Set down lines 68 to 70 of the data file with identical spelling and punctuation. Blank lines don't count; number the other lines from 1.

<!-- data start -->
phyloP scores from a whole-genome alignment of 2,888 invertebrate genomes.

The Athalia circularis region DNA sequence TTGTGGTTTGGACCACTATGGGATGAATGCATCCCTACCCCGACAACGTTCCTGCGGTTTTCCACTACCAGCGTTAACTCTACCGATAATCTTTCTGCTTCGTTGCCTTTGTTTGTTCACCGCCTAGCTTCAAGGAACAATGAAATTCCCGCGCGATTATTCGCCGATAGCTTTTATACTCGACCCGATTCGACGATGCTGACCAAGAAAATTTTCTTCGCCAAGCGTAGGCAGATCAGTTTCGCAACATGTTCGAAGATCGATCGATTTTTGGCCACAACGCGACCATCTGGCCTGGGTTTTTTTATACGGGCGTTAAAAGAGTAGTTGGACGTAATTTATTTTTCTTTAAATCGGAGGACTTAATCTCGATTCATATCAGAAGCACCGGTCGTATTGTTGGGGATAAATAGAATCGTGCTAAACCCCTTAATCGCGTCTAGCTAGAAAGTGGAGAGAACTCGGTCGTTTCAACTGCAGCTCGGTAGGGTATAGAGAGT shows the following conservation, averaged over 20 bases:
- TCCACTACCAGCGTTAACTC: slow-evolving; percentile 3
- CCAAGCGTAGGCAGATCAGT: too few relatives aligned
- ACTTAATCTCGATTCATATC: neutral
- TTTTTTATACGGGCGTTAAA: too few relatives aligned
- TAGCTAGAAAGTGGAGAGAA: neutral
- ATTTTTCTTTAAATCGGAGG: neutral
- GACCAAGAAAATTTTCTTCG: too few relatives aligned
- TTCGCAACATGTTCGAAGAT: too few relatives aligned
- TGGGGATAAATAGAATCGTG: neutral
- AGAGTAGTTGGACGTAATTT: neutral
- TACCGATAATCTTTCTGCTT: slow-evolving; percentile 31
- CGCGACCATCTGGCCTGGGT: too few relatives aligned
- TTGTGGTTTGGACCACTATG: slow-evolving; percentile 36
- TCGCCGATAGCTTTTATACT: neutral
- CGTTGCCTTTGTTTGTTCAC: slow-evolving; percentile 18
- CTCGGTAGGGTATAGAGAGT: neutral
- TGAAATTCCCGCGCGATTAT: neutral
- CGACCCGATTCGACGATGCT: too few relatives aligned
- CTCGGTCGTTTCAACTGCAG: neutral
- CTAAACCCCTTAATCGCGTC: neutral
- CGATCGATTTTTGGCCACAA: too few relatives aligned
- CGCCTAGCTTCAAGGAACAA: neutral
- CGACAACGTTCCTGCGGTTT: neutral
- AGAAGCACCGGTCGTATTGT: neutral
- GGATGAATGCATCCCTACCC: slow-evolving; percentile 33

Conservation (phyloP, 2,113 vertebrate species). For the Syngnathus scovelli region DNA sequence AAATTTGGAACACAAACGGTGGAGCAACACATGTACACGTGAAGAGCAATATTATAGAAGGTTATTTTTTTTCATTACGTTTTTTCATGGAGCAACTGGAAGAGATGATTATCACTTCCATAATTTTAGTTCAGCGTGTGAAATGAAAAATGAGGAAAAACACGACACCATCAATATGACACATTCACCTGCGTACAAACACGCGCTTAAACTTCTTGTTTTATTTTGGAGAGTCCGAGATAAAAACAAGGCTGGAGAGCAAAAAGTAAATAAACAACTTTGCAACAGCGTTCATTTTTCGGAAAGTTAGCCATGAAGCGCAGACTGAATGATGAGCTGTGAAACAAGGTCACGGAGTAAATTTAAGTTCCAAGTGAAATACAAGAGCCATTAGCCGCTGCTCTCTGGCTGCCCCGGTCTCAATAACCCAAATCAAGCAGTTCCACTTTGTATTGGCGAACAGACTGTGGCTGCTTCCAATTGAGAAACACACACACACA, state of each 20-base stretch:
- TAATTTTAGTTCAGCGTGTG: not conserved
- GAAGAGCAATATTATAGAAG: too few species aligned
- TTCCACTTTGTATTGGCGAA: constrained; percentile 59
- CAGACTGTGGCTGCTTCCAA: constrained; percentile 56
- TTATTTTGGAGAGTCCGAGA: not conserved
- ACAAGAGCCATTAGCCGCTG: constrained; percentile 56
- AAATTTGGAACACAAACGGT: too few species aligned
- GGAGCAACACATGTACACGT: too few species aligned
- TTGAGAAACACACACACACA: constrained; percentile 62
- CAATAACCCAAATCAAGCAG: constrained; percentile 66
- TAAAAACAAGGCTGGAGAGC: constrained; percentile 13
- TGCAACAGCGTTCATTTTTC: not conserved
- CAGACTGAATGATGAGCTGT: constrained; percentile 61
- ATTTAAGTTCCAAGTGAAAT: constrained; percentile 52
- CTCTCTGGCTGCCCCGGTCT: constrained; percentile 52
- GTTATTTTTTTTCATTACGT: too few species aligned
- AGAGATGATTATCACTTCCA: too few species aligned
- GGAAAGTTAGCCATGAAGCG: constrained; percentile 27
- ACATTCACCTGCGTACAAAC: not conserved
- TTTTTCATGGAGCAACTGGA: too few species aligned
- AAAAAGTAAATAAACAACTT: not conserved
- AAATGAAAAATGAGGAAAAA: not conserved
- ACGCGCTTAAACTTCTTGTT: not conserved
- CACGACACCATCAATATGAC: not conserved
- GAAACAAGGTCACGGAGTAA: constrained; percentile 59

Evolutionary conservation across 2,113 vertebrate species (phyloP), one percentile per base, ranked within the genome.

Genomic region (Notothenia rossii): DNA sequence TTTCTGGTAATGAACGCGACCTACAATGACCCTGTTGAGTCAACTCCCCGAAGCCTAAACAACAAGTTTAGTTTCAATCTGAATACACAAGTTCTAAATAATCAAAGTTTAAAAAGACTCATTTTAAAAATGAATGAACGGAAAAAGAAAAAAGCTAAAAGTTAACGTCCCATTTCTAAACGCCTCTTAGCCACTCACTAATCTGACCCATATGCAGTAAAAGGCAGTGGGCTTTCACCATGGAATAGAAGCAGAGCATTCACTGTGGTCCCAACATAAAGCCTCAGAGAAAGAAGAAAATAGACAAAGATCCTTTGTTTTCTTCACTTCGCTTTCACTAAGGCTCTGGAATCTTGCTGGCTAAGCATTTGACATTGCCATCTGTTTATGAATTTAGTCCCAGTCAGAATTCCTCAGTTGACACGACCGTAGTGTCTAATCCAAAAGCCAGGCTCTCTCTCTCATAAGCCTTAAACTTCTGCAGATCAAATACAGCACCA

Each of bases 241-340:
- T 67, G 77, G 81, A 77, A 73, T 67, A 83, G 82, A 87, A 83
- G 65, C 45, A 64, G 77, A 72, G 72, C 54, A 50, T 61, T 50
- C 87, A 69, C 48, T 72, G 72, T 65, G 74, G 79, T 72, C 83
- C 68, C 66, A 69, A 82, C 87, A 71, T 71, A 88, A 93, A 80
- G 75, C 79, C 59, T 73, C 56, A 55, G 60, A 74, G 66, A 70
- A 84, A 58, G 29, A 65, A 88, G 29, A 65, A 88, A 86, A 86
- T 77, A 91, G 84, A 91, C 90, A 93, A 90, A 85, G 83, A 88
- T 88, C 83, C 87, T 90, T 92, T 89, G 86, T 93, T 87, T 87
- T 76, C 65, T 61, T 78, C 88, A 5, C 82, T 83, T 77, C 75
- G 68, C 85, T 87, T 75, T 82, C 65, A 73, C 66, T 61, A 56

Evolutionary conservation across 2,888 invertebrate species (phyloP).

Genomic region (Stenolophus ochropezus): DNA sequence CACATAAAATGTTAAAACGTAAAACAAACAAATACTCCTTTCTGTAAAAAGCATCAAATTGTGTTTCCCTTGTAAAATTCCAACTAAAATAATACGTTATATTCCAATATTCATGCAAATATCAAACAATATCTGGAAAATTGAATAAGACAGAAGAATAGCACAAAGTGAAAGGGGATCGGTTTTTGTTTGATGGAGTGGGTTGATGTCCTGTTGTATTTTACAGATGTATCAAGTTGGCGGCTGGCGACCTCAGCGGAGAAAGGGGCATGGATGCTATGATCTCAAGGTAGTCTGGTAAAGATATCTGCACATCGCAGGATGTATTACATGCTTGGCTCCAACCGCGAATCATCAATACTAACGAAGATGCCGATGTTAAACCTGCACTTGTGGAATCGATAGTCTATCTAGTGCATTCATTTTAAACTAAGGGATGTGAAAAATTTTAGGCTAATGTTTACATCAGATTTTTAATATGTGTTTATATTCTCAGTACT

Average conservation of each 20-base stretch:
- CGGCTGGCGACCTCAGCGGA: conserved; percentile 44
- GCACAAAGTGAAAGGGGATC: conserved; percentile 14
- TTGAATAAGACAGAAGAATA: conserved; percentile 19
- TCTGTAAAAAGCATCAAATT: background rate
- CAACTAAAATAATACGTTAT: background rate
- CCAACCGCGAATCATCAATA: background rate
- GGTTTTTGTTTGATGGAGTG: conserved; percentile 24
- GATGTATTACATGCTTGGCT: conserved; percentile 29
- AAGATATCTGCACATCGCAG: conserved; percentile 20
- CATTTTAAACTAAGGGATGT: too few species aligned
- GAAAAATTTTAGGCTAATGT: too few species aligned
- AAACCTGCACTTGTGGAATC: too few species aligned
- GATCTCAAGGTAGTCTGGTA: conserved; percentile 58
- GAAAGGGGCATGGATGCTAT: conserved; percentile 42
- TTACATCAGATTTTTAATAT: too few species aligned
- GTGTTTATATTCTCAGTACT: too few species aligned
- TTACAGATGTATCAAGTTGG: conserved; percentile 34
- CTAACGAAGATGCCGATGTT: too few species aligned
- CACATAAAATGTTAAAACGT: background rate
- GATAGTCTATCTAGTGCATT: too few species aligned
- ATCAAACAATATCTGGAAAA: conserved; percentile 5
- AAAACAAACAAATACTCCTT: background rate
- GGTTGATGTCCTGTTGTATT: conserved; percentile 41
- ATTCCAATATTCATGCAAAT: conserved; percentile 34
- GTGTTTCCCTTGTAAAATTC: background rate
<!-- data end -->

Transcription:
Genomic region (Stenolophus ochropezus): DNA sequence CACATAAAATGTTAAAACGTAAAACAAACAAATACTCCTTTCTGTAAAAAGCATCAAATTGTGTTTCCCTTGTAAAATTCCAACTAAAATAATACGTTATATTCCAATATTCATGCAAATATCAAACAATATCTGGAAAATTGAATAAGACAGAAGAATAGCACAAAGTGAAAGGGGATCGGTTTTTGTTTGATGGAGTGGGTTGATGTCCTGTTGTATTTTACAGATGTATCAAGTTGGCGGCTGGCGACCTCAGCGGAGAAAGGGGCATGGATGCTATGATCTCAAGGTAGTCTGGTAAAGATATCTGCACATCGCAGGATGTATTACATGCTTGGCTCCAACCGCGAATCATCAATACTAACGAAGATGCCGATGTTAAACCTGCACTTGTGGAATCGATAGTCTATCTAGTGCATTCATTTTAAACTAAGGGATGTGAAAAATTTTAGGCTAATGTTTACATCAGATTTTTAATATGTGTTTATATTCTCAGTACT

Average conservation of each 20-base stretch:
- CGGCTGGCGACCTCAGCGGA: conserved; percentile 44